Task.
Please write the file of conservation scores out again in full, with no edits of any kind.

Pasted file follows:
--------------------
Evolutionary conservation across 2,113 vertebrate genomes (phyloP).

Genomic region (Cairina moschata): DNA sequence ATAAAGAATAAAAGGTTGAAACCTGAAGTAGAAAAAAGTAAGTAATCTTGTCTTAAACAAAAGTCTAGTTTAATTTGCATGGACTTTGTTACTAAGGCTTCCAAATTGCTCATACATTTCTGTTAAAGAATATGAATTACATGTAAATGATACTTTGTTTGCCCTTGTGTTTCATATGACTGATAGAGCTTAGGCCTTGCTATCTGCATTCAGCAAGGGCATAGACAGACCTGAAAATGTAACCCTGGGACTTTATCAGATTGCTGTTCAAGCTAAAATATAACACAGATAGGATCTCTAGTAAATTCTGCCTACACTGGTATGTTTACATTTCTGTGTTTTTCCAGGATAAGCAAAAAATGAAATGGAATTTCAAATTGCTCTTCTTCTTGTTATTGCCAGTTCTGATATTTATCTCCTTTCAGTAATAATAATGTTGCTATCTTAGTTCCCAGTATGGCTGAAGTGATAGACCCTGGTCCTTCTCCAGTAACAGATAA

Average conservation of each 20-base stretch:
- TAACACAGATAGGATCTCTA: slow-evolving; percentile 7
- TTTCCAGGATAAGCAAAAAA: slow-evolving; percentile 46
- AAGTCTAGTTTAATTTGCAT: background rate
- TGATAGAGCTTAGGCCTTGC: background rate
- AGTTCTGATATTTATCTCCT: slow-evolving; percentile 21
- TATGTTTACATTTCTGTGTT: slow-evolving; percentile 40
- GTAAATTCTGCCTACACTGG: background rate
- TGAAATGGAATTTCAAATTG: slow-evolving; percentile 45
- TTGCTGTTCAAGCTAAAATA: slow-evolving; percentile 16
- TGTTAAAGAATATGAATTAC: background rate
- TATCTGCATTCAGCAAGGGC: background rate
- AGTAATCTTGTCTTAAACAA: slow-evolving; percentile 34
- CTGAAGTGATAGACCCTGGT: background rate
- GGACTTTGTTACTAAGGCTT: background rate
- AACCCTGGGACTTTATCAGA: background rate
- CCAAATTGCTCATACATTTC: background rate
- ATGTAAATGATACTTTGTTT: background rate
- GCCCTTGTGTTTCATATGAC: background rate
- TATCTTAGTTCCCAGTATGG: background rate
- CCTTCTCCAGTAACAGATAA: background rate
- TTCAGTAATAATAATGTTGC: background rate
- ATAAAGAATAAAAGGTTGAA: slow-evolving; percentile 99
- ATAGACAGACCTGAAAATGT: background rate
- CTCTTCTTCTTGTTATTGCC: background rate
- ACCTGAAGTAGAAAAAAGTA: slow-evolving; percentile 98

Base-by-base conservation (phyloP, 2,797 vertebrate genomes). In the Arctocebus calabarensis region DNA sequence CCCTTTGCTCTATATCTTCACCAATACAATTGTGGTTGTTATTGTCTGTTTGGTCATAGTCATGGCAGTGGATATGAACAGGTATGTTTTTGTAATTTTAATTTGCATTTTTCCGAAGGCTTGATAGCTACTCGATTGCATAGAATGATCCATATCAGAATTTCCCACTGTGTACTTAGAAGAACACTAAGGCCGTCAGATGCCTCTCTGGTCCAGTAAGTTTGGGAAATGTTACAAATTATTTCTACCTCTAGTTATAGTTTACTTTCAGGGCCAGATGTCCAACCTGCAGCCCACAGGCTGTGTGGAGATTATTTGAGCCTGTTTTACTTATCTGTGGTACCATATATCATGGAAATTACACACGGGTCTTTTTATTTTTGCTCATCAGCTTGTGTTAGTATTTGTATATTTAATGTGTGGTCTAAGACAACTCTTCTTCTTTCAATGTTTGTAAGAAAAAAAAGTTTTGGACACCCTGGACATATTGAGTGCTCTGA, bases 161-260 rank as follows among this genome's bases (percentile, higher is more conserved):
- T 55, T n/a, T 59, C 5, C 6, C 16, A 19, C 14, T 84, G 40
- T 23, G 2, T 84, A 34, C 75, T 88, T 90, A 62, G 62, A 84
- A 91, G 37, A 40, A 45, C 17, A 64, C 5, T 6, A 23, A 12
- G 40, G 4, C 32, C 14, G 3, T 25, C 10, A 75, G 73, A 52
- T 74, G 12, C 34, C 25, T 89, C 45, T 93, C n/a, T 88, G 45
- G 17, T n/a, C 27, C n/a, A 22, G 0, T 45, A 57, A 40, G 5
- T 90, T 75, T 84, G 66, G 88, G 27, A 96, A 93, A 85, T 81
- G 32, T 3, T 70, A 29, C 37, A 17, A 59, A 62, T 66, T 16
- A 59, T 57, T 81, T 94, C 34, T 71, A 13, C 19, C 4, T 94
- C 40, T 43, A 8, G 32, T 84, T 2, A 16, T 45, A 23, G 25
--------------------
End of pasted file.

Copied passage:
Evolutionary conservation across 2,113 vertebrate genomes (phyloP).

Genomic region (Cairina moschata): DNA sequence ATAAAGAATAAAAGGTTGAAACCTGAAGTAGAAAAAAGTAAGTAATCTTGTCTTAAACAAAAGTCTAGTTTAATTTGCATGGACTTTGTTACTAAGGCTTCCAAATTGCTCATACATTTCTGTTAAAGAATATGAATTACATGTAAATGATACTTTGTTTGCCCTTGTGTTTCATATGACTGATAGAGCTTAGGCCTTGCTATCTGCATTCAGCAAGGGCATAGACAGACCTGAAAATGTAACCCTGGGACTTTATCAGATTGCTGTTCAAGCTAAAATATAACACAGATAGGATCTCTAGTAAATTCTGCCTACACTGGTATGTTTACATTTCTGTGTTTTTCCAGGATAAGCAAAAAATGAAATGGAATTTCAAATTGCTCTTCTTCTTGTTATTGCCAGTTCTGATATTTATCTCCTTTCAGTAATAATAATGTTGCTATCTTAGTTCCCAGTATGGCTGAAGTGATAGACCCTGGTCCTTCTCCAGTAACAGATAA

Average conservation of each 20-base stretch:
- TAACACAGATAGGATCTCTA: slow-evolving; percentile 7
- TTTCCAGGATAAGCAAAAAA: slow-evolving; percentile 46
- AAGTCTAGTTTAATTTGCAT: background rate
- TGATAGAGCTTAGGCCTTGC: background rate
- AGTTCTGATATTTATCTCCT: slow-evolving; percentile 21
- TATGTTTACATTTCTGTGTT: slow-evolving; percentile 40
- GTAAATTCTGCCTACACTGG: background rate
- TGAAATGGAATTTCAAATTG: slow-evolving; percentile 45
- TTGCTGTTCAAGCTAAAATA: slow-evolving; percentile 16
- TGTTAAAGAATATGAATTAC: background rate
- TATCTGCATTCAGCAAGGGC: background rate
- AGTAATCTTGTCTTAAACAA: slow-evolving; percentile 34
- CTGAAGTGATAGACCCTGGT: background rate
- GGACTTTGTTACTAAGGCTT: background rate
- AACCCTGGGACTTTATCAGA: background rate
- CCAAATTGCTCATACATTTC: background rate
- ATGTAAATGATACTTTGTTT: background rate
- GCCCTTGTGTTTCATATGAC: background rate
- TATCTTAGTTCCCAGTATGG: background rate
- CCTTCTCCAGTAACAGATAA: background rate
- TTCAGTAATAATAATGTTGC: background rate
- ATAAAGAATAAAAGGTTGAA: slow-evolving; percentile 99
- ATAGACAGACCTGAAAATGT: background rate
- CTCTTCTTCTTGTTATTGCC: background rate
- ACCTGAAGTAGAAAAAAGTA: slow-evolving; percentile 98

Base-by-base conservation (phyloP, 2,797 vertebrate genomes). In the Arctocebus calabarensis region DNA sequence CCCTTTGCTCTATATCTTCACCAATACAATTGTGGTTGTTATTGTCTGTTTGGTCATAGTCATGGCAGTGGATATGAACAGGTATGTTTTTGTAATTTTAATTTGCATTTTTCCGAAGGCTTGATAGCTACTCGATTGCATAGAATGATCCATATCAGAATTTCCCACTGTGTACTTAGAAGAACACTAAGGCCGTCAGATGCCTCTCTGGTCCAGTAAGTTTGGGAAATGTTACAAATTATTTCTACCTCTAGTTATAGTTTACTTTCAGGGCCAGATGTCCAACCTGCAGCCCACAGGCTGTGTGGAGATTATTTGAGCCTGTTTTACTTATCTGTGGTACCATATATCATGGAAATTACACACGGGTCTTTTTATTTTTGCTCATCAGCTTGTGTTAGTATTTGTATATTTAATGTGTGGTCTAAGACAACTCTTCTTCTTTCAATGTTTGTAAGAAAAAAAAGTTTTGGACACCCTGGACATATTGAGTGCTCTGA, bases 161-260 rank as follows among this genome's bases (percentile, higher is more conserved):
- T 55, T n/a, T 59, C 5, C 6, C 16, A 19, C 14, T 84, G 40
- T 23, G 2, T 84, A 34, C 75, T 88, T 90, A 62, G 62, A 84
- A 91, G 37, A 40, A 45, C 17, A 64, C 5, T 6, A 23, A 12
- G 40, G 4, C 32, C 14, G 3, T 25, C 10, A 75, G 73, A 52
- T 74, G 12, C 34, C 25, T 89, C 45, T 93, C n/a, T 88, G 45
- G 17, T n/a, C 27, C n/a, A 22, G 0, T 45, A 57, A 40, G 5
- T 90, T 75, T 84, G 66, G 88, G 27, A 96, A 93, A 85, T 81
- G 32, T 3, T 70, A 29, C 37, A 17, A 59, A 62, T 66, T 16
- A 59, T 57, T 81, T 94, C 34, T 71, A 13, C 19, C 4, T 94
- C 40, T 43, A 8, G 32, T 84, T 2, A 16, T 45, A 23, G 25